affect the operation and performance of the system happen. These conditions may
affect the ability of the PLC to control a machine or process. Other conditions may only
act as an alert, such as a low battery signal, which indicates that the voltage of the
battery protecting the memory is low and needs to be changed.
Alarm Processor
The condition or failure itself is called a fault. When a fault is received and processed by
the CPU, it is called an alarm. The software in the CPU which handles these conditions
is called the Alarm Processor. The interface to the user for the Alarm Processor is through
Logicmaster 90-30/20/Micro programming software. Any detected fault is recorded in a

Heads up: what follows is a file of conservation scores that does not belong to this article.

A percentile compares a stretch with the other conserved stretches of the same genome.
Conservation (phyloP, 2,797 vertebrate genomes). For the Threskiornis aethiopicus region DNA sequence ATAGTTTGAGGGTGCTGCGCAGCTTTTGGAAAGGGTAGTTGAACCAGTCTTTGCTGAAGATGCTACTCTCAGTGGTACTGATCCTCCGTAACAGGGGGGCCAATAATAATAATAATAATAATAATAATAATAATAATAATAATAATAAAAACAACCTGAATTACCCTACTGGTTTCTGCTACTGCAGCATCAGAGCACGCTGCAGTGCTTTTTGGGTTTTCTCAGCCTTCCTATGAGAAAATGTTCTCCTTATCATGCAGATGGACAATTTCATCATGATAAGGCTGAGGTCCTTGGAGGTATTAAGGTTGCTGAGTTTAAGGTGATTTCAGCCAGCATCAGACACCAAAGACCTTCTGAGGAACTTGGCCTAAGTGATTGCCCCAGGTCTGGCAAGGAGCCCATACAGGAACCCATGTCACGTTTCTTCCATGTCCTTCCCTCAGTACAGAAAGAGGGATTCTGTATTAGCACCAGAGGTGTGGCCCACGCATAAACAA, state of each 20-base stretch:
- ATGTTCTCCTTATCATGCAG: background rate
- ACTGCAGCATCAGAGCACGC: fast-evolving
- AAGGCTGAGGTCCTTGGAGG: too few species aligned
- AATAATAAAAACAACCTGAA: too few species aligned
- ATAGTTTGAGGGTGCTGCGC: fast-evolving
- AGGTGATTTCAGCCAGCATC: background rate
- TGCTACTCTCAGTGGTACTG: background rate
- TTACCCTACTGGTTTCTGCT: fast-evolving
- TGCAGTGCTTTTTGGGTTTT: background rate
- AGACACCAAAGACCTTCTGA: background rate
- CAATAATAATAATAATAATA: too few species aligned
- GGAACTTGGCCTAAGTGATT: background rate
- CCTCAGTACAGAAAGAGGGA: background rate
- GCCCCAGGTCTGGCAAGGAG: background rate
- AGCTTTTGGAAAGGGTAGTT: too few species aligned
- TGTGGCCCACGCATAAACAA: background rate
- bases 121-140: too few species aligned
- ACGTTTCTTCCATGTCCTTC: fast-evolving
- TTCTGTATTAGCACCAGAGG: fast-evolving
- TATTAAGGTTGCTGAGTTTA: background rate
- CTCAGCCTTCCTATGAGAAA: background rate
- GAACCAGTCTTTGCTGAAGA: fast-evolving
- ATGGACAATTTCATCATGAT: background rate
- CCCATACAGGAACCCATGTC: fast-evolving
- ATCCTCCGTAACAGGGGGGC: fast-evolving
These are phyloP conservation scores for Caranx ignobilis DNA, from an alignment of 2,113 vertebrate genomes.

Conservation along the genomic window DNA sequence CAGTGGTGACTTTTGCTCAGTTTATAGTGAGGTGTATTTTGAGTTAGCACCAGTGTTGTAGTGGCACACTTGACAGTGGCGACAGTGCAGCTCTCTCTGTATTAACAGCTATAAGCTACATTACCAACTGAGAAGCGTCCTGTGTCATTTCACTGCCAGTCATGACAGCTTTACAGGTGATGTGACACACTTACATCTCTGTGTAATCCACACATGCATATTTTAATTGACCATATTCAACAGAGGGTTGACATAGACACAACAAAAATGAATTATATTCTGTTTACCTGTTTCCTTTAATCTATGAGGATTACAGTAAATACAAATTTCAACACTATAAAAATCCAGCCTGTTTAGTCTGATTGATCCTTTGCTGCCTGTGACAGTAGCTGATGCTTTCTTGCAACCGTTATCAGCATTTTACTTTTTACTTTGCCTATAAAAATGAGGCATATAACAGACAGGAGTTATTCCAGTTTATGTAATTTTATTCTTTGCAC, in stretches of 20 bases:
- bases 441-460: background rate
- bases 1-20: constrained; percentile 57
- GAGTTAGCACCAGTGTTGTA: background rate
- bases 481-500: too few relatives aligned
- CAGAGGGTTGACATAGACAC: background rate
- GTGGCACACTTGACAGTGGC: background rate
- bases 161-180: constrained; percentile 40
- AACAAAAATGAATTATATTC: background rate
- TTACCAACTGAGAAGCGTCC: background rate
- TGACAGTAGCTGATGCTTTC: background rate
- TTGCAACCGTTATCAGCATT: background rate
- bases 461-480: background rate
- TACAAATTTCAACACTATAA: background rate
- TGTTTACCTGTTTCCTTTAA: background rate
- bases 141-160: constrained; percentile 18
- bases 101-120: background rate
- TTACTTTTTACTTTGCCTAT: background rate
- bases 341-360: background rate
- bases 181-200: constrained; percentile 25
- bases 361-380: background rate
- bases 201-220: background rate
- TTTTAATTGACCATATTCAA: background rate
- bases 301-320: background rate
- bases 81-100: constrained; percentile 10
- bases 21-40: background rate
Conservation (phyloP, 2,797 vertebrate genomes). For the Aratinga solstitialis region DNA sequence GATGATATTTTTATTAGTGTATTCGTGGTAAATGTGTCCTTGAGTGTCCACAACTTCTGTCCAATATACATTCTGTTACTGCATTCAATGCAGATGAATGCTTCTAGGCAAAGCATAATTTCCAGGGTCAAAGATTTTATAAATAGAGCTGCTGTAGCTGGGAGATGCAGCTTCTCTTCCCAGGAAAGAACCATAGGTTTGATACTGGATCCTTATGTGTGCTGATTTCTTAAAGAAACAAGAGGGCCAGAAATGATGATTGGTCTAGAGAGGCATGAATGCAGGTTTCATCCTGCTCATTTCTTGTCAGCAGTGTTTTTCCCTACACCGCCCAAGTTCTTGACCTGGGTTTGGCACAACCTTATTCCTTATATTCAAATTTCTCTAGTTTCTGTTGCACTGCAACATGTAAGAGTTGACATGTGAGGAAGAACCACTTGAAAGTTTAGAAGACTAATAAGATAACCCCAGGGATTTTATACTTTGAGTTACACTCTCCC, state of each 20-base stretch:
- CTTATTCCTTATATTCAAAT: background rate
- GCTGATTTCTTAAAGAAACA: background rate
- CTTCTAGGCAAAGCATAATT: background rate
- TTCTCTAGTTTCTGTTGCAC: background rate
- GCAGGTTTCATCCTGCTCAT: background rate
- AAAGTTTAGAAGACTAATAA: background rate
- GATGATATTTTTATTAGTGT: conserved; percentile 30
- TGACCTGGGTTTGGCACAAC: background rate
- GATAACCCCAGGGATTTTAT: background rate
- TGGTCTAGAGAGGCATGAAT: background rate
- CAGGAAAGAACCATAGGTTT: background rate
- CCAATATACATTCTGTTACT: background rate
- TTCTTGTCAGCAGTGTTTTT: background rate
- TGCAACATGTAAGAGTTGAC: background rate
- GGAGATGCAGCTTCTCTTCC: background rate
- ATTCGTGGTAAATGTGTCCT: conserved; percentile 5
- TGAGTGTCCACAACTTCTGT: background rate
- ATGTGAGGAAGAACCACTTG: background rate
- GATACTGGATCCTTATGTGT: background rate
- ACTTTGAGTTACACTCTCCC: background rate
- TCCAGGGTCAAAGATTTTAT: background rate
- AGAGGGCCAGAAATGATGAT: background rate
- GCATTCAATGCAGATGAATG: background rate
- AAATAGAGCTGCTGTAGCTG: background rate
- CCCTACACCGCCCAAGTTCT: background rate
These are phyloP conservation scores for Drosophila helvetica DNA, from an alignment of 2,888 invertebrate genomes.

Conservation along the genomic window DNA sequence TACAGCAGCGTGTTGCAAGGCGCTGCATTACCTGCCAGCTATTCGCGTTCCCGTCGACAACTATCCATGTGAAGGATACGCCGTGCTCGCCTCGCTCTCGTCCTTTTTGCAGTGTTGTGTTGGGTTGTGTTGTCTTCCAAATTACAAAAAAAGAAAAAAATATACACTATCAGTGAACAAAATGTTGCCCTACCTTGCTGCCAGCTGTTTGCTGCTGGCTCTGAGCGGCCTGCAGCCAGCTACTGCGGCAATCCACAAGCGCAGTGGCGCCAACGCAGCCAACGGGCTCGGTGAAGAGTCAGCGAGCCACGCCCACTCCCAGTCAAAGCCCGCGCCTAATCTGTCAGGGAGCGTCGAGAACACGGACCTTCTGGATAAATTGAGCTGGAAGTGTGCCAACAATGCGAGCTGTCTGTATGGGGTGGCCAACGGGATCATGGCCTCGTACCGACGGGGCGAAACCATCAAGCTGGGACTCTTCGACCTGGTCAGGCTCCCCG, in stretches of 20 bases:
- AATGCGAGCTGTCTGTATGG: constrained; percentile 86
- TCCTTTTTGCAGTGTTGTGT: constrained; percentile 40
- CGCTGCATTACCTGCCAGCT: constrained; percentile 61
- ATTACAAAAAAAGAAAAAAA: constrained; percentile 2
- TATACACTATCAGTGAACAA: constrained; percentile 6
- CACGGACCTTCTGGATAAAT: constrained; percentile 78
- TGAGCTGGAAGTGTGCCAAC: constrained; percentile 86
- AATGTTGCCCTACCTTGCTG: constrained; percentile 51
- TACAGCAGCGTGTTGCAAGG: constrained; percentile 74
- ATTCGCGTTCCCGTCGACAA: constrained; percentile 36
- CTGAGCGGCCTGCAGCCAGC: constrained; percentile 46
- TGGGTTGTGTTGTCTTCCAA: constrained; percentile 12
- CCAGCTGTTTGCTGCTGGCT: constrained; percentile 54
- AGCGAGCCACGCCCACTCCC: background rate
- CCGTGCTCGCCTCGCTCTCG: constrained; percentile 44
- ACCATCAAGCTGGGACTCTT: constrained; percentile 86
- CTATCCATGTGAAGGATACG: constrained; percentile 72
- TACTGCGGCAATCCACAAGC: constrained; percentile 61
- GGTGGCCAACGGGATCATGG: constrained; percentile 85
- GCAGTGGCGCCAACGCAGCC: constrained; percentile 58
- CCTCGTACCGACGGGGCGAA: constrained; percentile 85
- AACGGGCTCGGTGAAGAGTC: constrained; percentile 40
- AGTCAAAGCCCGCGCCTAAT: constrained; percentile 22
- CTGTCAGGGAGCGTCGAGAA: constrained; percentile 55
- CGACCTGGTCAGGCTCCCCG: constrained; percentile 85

fault table and displayed on either the PLC Fault Table screen or the I/O Fault Table
screens, as applicable.
GFK-0551C
4-1
4
Classes of Faults
The Series 90-20 PLC detects several classes of faults. These include internal failures,
external failures, and operational failures. Following are several examples of these
failures.
D
Internal Failures
Non-responding modules
Low battery condition
Memory checksum errors
D
Operational Failures
Communication failures
Configuration failures
Password access failures
System Reaction to Faults
Typically, hardware failures either require that the system be shut down, or that the
failure can be tolerated. I/O failures may be tolerated by the PLC system, but may be
intolerable by the application or the process being controlled. Operational failures can
normally be tolerated. Series 90-20 PLC faults have two attributes:
Fault Table Affected:
I/OFault Table
PLC Fault Table
Fault Action:
Fatal
Diagnostic